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Economic forecasts get darker

The federal government will have to slash its economic forecasts significantly when it updates its fiscal plan in May, say economists who are in the midst of downgrading their own predictions.

The Bank of Nova Scotia has cut its estimate of economic growth in Canada to 2.1 percent from the 3.6 percent it was projecting in November. CIBC World Markets is warning that economic expansion could be slower in Canada than in the United States and that Canada will take a long time to recover. And while the Bank of Montreal is more upbeat than most about Canada, even it is about to tone down its forecast slightly for the year.

In October, Finance Minister Paul Martin based his five-year budget plan on a growth rate of 3.5 percent for 2001 and 3.1 percent for 2002-2006. Since then, the Bank of Canada has said it expects just under 3 percent for this year.

Martin has held off updating the books until he knows where private-sector economists are heading but will no doubt have some major changes to make to his plan set out last October, economists say.

With stock markets plummeting, fourth-quarter economic growth worse than expected, the job market and corporate earnings softening and new first-quarter economic indicators looking poor, "all of these things will lead to a spiral of downward projections," said Scotiabank's chief economist, Warren Jestin.

The government's expectations for growth are important because they determine how much Ottawa expects to collect in tax revenues, how much it expects to spend on Employment Insurance and social programs and how much surplus will be left over for debt payments.

Frozen toddler may not

lose any fingers or toes

TORONTO _ A feeding tube running from her nose, 13-month-old Erika Nordby babbled and played with a microphone Friday as her mother said the toddler may not lose any fingers or toes, despite being frozen and having her heart stop for two hours.

Leyla Nordby wept and thanked all who helped her daughter make what doctors call a miraculous recovery since she was found lying face down in the snow, clad only in a diaper, after wandering into the frigid night.

Dr. Nadeem Mian, Erika's pediatrician, said at the news conference in Edmonton, Alberta, that new tissue was growing on the child's left foot and that there was no infection, so she might avoid amputation.

Canada proposes Internet child pornography law

OTTAWA _ New laws being proposed to Parliament would update Canada's criminal code to include offenses committed on the Internet, such as viewing or distributing child pornography.

Under the broad justice bill, which Justice Minister Anne McLellan submitted Wednesday, viewing a Web site that contains child pornography could bring a five-year prison sentence, with up to 10 years for transmitting, exporting or making it available on the Internet.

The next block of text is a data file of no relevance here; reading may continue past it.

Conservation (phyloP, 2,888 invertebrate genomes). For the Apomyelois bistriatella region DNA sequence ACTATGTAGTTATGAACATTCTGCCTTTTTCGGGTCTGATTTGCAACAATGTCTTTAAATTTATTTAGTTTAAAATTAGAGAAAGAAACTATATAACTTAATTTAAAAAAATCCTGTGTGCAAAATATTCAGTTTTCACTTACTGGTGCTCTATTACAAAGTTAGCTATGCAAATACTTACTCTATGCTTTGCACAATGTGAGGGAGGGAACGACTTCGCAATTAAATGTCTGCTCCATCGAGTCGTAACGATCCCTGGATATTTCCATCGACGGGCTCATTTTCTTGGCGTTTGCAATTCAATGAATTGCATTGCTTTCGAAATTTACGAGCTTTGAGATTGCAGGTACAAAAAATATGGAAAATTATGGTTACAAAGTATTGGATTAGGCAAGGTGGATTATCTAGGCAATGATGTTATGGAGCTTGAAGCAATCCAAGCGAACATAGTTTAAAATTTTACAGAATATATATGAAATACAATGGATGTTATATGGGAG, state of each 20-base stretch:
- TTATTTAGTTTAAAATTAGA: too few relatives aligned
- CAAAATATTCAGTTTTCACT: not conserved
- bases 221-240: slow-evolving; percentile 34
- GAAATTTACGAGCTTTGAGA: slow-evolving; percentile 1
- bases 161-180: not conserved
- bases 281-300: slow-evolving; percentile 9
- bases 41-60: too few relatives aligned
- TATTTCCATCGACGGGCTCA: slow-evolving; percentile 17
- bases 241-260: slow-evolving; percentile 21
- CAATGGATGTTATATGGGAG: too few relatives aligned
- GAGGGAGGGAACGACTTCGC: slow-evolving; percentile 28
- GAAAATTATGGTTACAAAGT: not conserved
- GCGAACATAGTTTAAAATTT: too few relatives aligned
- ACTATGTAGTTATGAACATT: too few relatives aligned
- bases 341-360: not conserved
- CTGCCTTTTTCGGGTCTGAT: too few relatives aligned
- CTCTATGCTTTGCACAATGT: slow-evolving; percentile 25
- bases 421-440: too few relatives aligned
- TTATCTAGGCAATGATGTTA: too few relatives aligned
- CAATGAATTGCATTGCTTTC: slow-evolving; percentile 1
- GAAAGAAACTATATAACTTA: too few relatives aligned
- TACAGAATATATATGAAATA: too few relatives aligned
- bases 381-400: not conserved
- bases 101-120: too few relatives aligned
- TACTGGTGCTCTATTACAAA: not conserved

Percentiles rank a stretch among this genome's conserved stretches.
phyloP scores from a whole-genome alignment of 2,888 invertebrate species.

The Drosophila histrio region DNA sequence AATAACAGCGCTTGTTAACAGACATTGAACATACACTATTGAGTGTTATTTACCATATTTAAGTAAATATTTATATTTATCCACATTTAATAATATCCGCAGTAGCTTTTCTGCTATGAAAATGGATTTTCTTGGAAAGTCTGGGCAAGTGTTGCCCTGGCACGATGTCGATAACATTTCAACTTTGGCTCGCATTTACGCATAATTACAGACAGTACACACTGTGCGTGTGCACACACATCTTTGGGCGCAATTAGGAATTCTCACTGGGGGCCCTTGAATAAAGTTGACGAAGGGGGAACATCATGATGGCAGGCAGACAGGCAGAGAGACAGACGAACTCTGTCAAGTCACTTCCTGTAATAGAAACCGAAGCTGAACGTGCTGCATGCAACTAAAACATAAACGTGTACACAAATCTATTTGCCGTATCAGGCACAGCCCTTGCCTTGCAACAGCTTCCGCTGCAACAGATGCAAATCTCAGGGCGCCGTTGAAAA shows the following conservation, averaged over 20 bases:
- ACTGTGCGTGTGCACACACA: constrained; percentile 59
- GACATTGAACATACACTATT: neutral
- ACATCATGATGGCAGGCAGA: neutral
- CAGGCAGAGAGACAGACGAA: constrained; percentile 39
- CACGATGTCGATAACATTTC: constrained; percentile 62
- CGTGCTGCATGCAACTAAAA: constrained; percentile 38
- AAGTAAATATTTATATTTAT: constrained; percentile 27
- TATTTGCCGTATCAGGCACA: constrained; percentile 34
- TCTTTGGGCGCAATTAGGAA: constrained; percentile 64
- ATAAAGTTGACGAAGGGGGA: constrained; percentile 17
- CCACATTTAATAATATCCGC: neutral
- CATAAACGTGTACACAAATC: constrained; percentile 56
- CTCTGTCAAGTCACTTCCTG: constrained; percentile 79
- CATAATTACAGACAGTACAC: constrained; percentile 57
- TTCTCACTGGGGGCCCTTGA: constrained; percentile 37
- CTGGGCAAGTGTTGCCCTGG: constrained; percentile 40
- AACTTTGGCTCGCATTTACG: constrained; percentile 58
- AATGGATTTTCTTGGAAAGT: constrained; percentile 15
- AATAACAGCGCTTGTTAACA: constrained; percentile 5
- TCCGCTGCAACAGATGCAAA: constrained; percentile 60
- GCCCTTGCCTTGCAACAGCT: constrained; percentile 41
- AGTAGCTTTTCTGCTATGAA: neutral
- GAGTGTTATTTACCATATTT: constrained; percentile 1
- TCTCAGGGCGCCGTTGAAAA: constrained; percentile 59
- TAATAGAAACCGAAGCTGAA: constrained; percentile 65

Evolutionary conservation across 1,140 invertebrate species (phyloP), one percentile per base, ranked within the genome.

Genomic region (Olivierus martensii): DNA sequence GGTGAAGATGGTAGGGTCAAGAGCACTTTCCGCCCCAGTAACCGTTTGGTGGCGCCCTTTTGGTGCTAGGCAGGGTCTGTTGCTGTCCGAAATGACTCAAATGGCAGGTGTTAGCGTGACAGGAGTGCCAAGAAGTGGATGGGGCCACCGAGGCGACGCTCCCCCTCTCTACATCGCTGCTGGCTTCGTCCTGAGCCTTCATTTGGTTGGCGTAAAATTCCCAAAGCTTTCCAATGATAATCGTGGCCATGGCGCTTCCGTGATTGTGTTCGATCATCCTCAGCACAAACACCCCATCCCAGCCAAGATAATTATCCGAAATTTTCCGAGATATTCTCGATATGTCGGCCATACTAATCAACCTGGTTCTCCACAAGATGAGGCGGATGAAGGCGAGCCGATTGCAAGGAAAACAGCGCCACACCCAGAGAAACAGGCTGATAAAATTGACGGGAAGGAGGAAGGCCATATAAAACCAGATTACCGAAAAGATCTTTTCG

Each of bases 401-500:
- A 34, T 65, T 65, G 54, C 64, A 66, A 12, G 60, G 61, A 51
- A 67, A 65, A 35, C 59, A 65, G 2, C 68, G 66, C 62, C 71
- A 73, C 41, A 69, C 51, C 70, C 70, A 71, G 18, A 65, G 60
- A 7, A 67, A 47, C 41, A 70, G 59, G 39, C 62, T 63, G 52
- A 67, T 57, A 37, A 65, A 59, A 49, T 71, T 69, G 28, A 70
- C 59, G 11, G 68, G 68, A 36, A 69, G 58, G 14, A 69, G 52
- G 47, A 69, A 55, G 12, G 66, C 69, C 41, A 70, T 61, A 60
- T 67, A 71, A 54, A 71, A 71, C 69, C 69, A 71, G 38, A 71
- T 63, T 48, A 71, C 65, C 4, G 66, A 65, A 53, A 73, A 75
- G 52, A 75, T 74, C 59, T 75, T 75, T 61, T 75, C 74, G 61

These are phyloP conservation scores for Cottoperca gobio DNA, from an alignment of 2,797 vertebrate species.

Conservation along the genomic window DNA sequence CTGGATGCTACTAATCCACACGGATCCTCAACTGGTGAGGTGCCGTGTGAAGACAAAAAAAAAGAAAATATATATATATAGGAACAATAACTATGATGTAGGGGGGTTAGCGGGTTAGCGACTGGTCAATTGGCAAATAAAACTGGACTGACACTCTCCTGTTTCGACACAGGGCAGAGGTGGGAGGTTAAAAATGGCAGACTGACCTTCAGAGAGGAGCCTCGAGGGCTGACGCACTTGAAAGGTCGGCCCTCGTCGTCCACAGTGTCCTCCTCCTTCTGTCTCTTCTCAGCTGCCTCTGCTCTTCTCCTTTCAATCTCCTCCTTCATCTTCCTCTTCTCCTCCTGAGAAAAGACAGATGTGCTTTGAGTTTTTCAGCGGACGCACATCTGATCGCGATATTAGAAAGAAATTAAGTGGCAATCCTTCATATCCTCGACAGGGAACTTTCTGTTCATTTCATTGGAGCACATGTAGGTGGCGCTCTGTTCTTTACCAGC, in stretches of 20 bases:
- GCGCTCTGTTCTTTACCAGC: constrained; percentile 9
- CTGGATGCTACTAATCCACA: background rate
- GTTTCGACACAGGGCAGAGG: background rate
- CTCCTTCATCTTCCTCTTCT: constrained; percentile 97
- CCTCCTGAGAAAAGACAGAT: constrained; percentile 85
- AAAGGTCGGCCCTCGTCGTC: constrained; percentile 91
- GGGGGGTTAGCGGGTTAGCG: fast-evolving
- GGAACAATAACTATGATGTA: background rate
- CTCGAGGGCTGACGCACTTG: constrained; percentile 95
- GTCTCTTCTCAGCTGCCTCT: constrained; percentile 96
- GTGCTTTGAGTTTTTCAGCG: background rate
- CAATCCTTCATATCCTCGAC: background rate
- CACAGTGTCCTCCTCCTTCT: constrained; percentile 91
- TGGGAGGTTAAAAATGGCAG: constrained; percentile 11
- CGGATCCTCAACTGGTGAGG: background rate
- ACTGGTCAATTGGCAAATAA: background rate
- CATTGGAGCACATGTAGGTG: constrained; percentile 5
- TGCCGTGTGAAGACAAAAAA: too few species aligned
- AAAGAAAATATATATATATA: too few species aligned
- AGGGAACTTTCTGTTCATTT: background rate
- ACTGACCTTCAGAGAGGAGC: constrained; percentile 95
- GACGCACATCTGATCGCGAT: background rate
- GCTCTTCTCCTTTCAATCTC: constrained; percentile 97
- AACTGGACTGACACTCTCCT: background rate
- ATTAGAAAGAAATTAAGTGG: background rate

It also would impose a maximum five-year prison sentence for attempting to lure children on the Internet and empower judges to order the deletion of Canadian Web sites that include child pornography.

Sex killer denied early release from prison

OTTAWA _ A woman involved in one of Canada's most notorious sex crimes was denied parole last week and will have to remain in prison for the duration of her 12-year sentence.

Karla Homolka, who pleaded guilty to the killings of two teenaged girls as part of a deal with prosecutors for testimony against her ex-husband, was eligible for early release in July.

But her lawyer has said she wanted to stay in custody until her sentence expires in 2005 so that she can leave the country immediately, due to death threats against her. If released early, Homolka would have to remain in Canada until her sentence ended.

While Homolka, 30, never requested early release, a review of her case by the National Parole Board was mandatory.

Homolka, who goes by the name Karla Teale in prison, received a 12-year sentence for her role in the 1992 sexual assault and killings of Kristen French, 15, and Leslie Mahaffy, 14. Her ex-husband, Paul Bernardo, is serving life for the same crimes.

Regional briefs

CHARITIES MAY SUFFER: The head of an Ottawa Islamic charity whose funding was once withdrawn because of security concerns warns that the federal government's new attempt to crack down on terrorist fundraising in Canada could harm legitimate organizations. "You could destroy the good work of the organization and the reputation of the people involved," said Kaleem Akhtar, executive director of Human Concern International. On Thursday, the federal government introduced a bill that could strip charities of their tax-free status.

FARMERS END PROTEST: About 35 farmers who spent a night at the Manitoba Legislature ended their protest in Winnipeg on Thursday afternoon after meeting with Premier Gary Doer and Agriculture Minister Rosann Wowchuk. The meeting, closed to the media, ended with the farmers cheering and clapping for Doer. The farmers are upset over what they they call inadequate support from the federal government.

WHEAT BOARD CHALLENGE: A group of Western Canadian grain farmers has lost its bid to get the Supreme Court of Canada to hear a constitutional challenge of the Canadian Wheat Board's monopoly in wheat and barley sales.

KLEIN EXPANDS CABINET: Alberta Premier Ralph Klein increased his Cabinet size by four Thursday and added an extra representative from Edmonton. Klein appointed newcomer Mark Norris as Economic Development minister.

AILING MAN IGNORED: Two ambulance attendants have been fired after failing to go to the aid of a man who died shortly afterward in a Montreal hospital. According to witnesses, the technicians refused to help a 31-year-old man in cardiac arrest because they said it was the end of their shift.

_ Information from the Toronto Globe and Mail and Associated Press was used in this report.

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